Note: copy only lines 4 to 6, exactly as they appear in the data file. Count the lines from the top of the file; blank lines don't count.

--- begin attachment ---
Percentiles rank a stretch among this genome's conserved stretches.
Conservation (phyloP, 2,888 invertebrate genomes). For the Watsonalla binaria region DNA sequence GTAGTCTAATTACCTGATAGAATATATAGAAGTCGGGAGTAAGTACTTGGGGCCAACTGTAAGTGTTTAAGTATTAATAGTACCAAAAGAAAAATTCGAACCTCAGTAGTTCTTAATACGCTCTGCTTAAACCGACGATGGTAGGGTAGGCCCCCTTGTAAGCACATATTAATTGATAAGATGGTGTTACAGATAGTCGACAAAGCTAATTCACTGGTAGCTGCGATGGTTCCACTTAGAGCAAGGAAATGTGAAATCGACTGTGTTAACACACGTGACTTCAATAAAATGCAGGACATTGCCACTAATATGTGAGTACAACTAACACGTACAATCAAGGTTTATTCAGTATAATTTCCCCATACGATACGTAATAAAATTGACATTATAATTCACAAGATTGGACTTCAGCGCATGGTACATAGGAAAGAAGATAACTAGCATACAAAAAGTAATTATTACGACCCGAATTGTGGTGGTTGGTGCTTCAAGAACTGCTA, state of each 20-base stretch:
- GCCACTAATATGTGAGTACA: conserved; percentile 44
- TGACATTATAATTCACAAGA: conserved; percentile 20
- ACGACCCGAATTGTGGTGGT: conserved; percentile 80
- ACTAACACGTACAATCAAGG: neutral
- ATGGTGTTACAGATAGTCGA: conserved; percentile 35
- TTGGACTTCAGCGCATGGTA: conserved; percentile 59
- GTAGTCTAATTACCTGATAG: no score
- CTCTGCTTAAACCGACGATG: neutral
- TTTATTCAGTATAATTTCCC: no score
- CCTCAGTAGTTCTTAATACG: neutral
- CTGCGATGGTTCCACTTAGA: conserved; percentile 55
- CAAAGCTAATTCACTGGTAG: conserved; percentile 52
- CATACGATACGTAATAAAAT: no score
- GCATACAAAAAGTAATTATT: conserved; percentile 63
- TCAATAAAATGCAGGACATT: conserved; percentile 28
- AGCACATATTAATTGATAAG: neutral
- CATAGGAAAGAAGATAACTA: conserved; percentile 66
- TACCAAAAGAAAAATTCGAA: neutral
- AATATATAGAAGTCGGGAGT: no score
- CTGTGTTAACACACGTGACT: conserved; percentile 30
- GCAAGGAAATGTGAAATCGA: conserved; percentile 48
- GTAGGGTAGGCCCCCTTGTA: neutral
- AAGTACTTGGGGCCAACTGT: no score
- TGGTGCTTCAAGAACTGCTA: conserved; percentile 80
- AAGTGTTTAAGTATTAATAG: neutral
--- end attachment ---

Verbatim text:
- TGACATTATAATTCACAAGA: conserved; percentile 20
- ACGACCCGAATTGTGGTGGT: conserved; percentile 80
- ACTAACACGTACAATCAAGG: neutral